February 25, 2010

I Now Believe in Global Warming

Well, compared to believing something truly ludicrous, like say, that Toyota has exceptional manufacturing, engineering, or safety problems.

Compared to belief in that, Deleterious Anthropogenic Warming of the Globe is a slam dunk.

I was pretty queasy about GM Ownership's involvement in the serial contretempses. The media coverage had that witch hunt vibe, and the body count -- if I may put on my cool, statistician's face -- just didn't seem high enough [insert standard disclaimer how every life is precious and every death a tragedy, &c.]. I assumed that there were some problems, but that government and media were overblowing them -- that wouldn't exactly break precedent.

But no more. Yesterday put me in the full deniers’ camp.

"There is absolutely no problem with any Toyota motorcars that is any more serious than any mechanical defect that one is likely to find on any car." -- John Kranz

I don't know that any ThreeSourcers disagree. Bright lot that you are, you probably all beat me to the punch. If anybody still feels leery of cutting off that smug guy in the Prius, let me present three stunning exegeses (surely ac will let me use that term in the plural).

1) Holman Jenkins: My Sudden Acceleration Nightmare. The nightmare is facing the US regulatory industry, tort bar, and UAW-owned Congress if your name is Toyoda and you make cars without union labor. In this devastating piece, Jenkins pins the defect on "driver pedal misapplication."

2) John Stossel: The Parasite Circuit. Stossel points out that "No one looks at safety 'rationally' when the media and Big Government are stirred up." Stossel runs the numbers and notes the tort sharks already circling in the waters.

3) Washington Examiner: The Taint in the Toyota Probe traces UAW contributions to the congressfolk whipping this controversy up and questions the veracity of some expert witness.

There's a taint a right. Tain't nothing there! Every car has some flaws. Some 40,000 people die each year and surely thousands could be avoided with some vehicle modification. But we buy and drive cars accepting the risk. One of the above links discusses a national news that opened with an 11 minute report on a defect that hasn't been seen since 1992.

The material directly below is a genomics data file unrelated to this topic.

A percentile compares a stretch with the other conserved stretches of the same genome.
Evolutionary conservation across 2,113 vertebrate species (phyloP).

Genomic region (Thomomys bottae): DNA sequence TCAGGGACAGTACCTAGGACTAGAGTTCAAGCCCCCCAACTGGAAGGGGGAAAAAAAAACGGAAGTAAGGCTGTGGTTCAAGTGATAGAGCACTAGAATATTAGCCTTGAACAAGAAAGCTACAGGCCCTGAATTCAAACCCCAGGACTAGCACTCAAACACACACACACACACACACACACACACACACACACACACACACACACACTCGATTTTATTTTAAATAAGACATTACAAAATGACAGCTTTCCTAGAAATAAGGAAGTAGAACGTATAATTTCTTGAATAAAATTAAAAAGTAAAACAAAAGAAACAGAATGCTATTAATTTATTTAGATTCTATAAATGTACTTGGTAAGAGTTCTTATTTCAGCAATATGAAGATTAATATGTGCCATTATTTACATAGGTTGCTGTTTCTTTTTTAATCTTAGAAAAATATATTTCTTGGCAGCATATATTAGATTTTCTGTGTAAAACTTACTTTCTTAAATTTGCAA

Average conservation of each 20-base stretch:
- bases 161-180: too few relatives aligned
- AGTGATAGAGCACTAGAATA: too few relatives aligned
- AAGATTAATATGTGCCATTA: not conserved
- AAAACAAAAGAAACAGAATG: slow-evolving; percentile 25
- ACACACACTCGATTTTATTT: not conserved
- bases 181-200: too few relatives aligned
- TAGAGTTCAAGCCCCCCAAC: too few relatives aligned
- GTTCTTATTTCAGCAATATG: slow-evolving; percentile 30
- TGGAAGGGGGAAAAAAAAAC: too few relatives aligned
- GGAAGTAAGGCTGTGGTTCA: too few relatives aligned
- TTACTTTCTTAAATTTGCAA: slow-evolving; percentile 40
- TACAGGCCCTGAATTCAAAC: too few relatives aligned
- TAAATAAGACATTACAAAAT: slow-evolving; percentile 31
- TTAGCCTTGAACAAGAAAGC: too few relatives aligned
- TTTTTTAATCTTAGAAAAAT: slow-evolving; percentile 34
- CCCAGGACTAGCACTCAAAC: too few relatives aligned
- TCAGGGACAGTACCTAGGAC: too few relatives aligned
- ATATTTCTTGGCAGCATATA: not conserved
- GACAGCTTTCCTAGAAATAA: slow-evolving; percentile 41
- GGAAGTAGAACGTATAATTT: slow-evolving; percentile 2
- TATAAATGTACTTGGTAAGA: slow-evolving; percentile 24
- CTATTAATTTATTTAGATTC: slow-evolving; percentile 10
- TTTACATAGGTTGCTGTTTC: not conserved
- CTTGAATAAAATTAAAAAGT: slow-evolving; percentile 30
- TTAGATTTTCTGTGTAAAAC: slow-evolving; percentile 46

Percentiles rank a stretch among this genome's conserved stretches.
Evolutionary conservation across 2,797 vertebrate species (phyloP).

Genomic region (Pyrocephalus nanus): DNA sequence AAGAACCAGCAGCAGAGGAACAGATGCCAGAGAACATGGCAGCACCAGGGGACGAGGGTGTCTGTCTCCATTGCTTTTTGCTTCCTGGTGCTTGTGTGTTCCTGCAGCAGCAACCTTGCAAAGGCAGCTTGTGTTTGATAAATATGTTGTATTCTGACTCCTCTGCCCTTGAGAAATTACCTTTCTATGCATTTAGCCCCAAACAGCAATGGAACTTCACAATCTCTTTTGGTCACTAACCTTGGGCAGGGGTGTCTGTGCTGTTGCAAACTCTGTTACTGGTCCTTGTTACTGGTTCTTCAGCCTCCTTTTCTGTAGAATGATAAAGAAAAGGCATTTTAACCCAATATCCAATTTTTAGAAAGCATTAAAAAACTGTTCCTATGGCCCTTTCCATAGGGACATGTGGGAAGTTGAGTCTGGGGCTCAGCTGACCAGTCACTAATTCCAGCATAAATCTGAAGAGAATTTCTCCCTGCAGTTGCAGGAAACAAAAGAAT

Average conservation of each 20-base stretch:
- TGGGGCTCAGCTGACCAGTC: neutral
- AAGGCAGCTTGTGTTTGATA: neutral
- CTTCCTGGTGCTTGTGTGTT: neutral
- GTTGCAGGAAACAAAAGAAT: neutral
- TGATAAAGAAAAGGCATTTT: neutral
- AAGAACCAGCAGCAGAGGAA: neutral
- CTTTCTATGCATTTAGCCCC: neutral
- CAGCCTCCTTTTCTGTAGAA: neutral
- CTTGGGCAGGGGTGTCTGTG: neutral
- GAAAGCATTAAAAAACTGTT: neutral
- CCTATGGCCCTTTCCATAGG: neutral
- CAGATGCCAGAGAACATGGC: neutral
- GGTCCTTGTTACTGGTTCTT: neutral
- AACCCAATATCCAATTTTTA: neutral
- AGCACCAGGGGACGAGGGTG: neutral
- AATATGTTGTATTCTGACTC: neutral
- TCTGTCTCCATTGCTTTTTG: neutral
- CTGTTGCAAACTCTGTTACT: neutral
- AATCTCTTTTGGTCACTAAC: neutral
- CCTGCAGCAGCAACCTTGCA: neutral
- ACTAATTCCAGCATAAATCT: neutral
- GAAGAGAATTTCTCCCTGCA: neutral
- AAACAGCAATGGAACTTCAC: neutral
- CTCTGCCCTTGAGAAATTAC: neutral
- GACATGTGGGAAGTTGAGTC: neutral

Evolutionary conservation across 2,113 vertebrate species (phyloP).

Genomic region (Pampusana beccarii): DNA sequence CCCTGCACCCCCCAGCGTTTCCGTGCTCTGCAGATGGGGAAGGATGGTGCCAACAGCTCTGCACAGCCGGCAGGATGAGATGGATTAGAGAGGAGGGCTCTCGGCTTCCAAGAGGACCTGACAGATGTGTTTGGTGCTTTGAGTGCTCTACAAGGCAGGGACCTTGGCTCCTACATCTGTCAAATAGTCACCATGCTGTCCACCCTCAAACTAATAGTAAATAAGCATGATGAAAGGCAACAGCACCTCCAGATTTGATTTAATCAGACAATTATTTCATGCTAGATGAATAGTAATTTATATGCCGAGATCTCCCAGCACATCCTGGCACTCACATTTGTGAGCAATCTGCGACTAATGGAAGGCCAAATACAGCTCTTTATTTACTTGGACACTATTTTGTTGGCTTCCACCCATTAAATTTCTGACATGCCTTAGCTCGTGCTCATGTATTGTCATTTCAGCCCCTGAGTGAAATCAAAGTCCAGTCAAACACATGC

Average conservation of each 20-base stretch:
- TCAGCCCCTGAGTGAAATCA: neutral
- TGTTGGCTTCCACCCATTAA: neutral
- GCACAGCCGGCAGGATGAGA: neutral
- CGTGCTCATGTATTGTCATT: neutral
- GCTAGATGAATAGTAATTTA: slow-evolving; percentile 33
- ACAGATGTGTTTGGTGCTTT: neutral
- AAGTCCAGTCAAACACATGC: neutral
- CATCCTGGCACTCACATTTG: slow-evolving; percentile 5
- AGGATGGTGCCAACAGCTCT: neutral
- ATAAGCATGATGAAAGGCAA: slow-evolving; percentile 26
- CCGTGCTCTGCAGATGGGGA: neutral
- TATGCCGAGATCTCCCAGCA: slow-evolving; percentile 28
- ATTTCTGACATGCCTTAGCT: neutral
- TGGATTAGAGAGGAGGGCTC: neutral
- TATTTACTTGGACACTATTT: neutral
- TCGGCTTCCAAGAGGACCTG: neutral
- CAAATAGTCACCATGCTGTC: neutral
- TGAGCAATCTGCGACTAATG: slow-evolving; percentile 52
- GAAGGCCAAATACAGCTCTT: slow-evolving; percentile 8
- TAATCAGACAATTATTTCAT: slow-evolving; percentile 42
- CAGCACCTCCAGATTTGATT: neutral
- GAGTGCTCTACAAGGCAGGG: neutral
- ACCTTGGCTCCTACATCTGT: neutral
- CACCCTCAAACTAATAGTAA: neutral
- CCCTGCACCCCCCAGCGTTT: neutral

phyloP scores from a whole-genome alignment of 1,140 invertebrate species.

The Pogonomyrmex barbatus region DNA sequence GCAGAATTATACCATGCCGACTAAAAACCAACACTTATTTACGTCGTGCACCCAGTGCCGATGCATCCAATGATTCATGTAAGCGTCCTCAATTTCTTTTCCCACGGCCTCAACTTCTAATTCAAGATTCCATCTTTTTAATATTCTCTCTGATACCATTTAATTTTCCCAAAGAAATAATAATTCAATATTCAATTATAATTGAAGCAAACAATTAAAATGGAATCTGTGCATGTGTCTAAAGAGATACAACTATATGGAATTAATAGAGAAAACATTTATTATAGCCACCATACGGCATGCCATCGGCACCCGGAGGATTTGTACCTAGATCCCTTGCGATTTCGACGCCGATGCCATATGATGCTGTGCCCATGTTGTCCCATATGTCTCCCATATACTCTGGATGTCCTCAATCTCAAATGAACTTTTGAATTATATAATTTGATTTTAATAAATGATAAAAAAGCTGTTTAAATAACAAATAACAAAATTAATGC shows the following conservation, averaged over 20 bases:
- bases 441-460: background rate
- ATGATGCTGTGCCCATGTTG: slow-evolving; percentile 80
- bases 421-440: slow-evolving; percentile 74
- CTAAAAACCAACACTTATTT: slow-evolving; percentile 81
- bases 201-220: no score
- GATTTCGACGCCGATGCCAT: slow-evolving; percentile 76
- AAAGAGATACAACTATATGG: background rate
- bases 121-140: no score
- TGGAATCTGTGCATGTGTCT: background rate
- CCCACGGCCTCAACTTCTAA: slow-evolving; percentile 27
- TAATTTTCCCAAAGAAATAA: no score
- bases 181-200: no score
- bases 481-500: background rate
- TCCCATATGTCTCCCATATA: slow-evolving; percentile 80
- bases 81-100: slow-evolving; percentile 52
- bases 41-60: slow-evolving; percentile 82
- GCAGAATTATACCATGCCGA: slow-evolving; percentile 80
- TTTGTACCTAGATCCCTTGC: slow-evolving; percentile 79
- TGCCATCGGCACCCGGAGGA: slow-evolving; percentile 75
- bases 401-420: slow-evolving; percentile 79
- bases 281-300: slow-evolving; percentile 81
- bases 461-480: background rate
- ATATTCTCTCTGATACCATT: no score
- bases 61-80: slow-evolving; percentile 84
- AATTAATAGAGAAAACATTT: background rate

This is a witch hunt exacerbated by government ownership of "the means of production" for a competitor. There are no significant Toyota defects.

Posted by John Kranz at February 25, 2010 11:34 AM

AHA! I'm here to debunk you. Government doesn't own the means of production, the unions do! Just like they own government. What, are you calling the president a socialist or something?

Posted by: johngalt at February 25, 2010 2:30 PM

I'll admit to a certain amount of Shadenfreude over Toyota's troubles. I've long felt the Japanese brands' quality is overrated by the likes of Consumer Reports. But this is getting ridiculous.

Posted by: johngalt at February 25, 2010 9:57 PM

Prob'ly fair, but this punishment does not fit the crime. Yeah, in both instances, the press is exhibiting the lazy groupthink we've come to expect. But this is a company-threatening non-event trumped up by some very nefarious forces.

On your topic, I think the big three do themselves no favors marketing that they have "pretty much finally caught up in quality." I would not highlight the years they lagged without making some bold claim that they have surpassed their rivals.

Posted by: jk at February 26, 2010 6:31 PM | What do you think? [3]